The Current for March 13, 2019
Today on The Current: We look at the report on the 2014 death of Tina Fontaine, and ask if it goes far enough to protect vulnerable Indigenous youth; plus, we look at an attempt to bring Syrian President Bashar al-Assad to the International Criminal Court over the horrors of the country's civil war; also, what can the multimillion-dollar U.S. college admissions scam tell us about privilege in America?; and a doctor explains why the cost of getting a lung transplant in Canada is so high that some patients are choosing death.
Listen to the full episode1:14:28
Today on The Current:
- On Tuesday, Manitoba's Advocate for Children and Youth Daphne Penrose released her report into the 2014 death of Tina Fontaine. We ask if its recommendations go far enough to protect vulnerable Indigenous youth, and hear from one expert who says First Nations need more control in those efforts.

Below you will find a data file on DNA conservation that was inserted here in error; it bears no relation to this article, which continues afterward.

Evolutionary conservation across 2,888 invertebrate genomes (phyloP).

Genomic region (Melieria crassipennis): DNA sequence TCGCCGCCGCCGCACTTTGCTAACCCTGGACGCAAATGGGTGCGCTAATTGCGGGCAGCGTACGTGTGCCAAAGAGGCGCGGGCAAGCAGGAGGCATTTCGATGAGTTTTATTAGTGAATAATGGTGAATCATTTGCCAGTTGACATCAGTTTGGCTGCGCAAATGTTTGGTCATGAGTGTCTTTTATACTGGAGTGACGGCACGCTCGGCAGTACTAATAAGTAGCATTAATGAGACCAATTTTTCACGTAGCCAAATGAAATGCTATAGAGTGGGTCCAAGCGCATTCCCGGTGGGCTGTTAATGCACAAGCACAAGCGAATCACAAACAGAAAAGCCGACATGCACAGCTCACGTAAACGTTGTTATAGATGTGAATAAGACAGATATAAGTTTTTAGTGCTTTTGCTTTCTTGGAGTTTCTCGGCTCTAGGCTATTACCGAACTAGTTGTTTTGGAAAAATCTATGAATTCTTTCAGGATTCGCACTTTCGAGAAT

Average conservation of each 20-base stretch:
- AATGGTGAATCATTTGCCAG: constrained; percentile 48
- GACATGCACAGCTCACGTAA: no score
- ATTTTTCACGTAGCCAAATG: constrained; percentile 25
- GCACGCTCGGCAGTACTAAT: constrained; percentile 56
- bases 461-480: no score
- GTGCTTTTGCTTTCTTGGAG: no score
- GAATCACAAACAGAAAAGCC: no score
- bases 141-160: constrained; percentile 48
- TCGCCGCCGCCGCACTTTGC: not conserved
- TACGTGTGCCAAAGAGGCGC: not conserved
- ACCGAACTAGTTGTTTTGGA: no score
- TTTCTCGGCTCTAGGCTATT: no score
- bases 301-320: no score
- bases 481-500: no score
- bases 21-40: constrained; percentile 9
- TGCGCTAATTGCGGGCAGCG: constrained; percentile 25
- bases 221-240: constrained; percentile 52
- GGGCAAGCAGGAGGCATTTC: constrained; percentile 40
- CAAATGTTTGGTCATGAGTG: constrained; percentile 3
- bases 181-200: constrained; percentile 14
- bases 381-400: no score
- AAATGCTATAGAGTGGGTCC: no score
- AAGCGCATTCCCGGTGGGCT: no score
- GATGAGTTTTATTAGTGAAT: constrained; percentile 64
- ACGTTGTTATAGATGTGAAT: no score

- A group of Syrian refugees is attempting to bring President Bashar al-Assad to the International Criminal Court, but some experts say the case is too weak to succeed. We discuss its chances, and whether just the attempt is a path to healing.
- U.S. federal prosecutors charged 50 people on Tuesday in connection to a multimillion-dollar scam to get their children into the most elite colleges. What does the case tell us about privilege in America?
- Patients in need of a lung transplant in Atlantic Canada need to move to Toronto for care, but the cost of that move is so high that some patients are choosing death over the debt. We speak to a doctor about the heartbreaking conversations she has with patients, and what should be done about it.